“I couldn’t be more excited to be on this festival bill…” DENM told High Times just before his pivotal performance. “I’m just trippin’ that I get to play AND see the Marley brothers and Wu-Tang and all these legends—I’m just trippin’.”
In regular fashion, Dirty Heads showed up as one of the festival’s most popular bands. Coming from neighboring Huntington Beach, they weren’t very far from home in the first place. “The vibes are high,” vocalist Jared Watson from the Dirty Heads told High Times. “Wu-Tang Clan is playing right now. It’s a home show. I live 20 minutes from here.”
Duddy, who is also a vocalist along with Watson, told High Times that fans won’t hear any unheard new music, “but we will be performing ‘Rage’ tonight, which is one of our newest singles, which we put out not too long ago. Working with a lot of new music right now. We’ve got a new album in the works, but not playing anything new tonight.”
For some, “Rage” seemed like a flashback to the days of punk and ska, such as Operation Ivy.
“We wrote it with DENM,” Watson said. “Me and DENM were in the studio, just writing for Dirty Heads, and we wrote it with him, and when I heard it come together, I said—we’ve got to get Aimee [Allen]. I got the same vibes—this is kind of old school like Operation Ivy. I immediately thought of Aimee from The Interrupters, and they were working with Barker at the time. So that whole song came together in like one night. I texted Aimee, and she said she was in. I asked her, ‘Can you text Travis?’ ‘Sure.’ And an hour later, it was like ‘Travis is in and we’ll do it like tomorrow.’”
Duddy of Dirty Heads performs. Photo credit Elli Lauren. Photo courtesy of Cali Vibes 2022.
“I don’t know if we can release the names of the bands [on our new material] yet, but it’s going to be awesome.” – Duddy
Duddy confirmed the new cannabis and CBD project in the works with Ramirez. “It’s called Good Times Wellness. It’s a collab we’re doing with Consequence. It’s a CBD line and we are going to to small batch with actual marijuana as well. Not just CBD. It’s going to be a cool boutique, small batch CBD and marijuana line.”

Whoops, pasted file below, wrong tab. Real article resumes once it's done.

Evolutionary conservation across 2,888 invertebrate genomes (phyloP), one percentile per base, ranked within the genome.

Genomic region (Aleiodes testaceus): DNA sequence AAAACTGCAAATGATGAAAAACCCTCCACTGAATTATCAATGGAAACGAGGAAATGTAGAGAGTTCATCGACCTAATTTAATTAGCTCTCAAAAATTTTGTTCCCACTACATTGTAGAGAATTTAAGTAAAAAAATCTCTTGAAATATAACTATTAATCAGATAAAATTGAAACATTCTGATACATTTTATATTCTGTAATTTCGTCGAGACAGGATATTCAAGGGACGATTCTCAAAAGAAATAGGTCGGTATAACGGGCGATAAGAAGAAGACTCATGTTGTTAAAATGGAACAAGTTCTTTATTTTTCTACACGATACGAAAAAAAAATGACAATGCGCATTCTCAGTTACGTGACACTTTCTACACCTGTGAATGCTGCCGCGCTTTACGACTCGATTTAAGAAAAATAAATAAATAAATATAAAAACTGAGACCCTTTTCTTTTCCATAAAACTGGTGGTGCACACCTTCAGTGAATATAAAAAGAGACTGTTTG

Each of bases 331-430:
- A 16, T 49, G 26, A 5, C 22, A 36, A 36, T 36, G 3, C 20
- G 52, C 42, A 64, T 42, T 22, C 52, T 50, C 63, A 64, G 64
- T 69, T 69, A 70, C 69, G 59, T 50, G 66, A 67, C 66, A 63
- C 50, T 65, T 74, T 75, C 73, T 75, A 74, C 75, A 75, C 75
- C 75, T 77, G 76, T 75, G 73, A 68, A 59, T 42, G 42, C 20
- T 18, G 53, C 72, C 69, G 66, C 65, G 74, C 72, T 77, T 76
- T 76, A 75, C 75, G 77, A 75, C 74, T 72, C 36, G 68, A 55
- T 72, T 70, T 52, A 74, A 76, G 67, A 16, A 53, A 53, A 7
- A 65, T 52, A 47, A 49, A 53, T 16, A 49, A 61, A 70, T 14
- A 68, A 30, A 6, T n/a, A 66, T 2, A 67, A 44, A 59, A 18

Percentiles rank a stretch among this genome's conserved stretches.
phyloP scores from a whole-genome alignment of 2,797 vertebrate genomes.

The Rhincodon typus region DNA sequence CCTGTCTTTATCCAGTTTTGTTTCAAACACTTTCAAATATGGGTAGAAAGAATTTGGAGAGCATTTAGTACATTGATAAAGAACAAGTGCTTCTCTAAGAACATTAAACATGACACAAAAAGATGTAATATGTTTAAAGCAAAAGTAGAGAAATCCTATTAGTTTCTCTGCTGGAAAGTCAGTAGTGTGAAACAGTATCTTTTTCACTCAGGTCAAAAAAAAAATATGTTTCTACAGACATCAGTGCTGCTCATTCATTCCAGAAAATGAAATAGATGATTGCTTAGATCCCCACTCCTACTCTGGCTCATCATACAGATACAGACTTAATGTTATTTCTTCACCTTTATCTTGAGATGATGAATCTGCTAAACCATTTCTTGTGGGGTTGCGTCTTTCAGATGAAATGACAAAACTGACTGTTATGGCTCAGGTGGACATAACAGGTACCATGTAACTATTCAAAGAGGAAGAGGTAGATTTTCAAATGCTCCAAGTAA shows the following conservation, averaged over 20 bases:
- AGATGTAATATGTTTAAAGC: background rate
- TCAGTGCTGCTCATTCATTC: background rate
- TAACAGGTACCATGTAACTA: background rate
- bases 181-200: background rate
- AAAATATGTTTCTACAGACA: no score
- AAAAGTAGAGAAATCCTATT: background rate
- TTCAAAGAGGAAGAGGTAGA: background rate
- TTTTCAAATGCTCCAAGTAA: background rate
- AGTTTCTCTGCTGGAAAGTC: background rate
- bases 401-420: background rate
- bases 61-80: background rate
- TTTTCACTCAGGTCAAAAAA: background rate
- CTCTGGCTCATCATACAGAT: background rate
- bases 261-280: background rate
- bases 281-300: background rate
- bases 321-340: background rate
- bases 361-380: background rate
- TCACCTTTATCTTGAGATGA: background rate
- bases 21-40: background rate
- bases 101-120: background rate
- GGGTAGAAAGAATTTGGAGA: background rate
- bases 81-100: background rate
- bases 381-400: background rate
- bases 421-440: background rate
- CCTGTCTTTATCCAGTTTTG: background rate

Watson explained that if you dig around online, you can probably find some new Dirty Heads tracks. “I leaked a new song on a livestream I did,” he said. “There’s a song called ‘Visions’ and a song called ‘Oxygen’ that we have. The guy that produced those two records is producing the whole entire record. So we’re only working with one producer, and his name is Ryan Ogren. You’ll love him; he’s a close friend of ours. If you like ‘Oxygen’ and ‘Visions,’ you’re going to be stoked because we have songs like that on there. We have a few really, really broken down acoustic songs like that you’d hear on the acoustic album that we did. And then we have the majority of it is that kind of straight-down-the-pipe Dirty Heads. Some songs are more leaning hip-hop, and some are more highly reggae-influenced.”
“As of now, I think it’s going to be the most solid album that we’ve ever put out,” he said.
Watson added that the band just saw the soft dates for the summer tour and lineup for who they’re going out with on the tour. “It’s stacked.”
Duddy added, “I don’t know if we can release the names of the bands yet, but it’s going to be awesome.”
“The bands were going on tour with, that are at this show,” he said. “They’re the bigger names that played this weekend that we’re going to be on tour with.”
Duddy explained that performing in Long Beach, which is just minutes away from home, is like having a home show.
Cannabis is off the prohibited list of items at Cali Vibes; Reggae artists react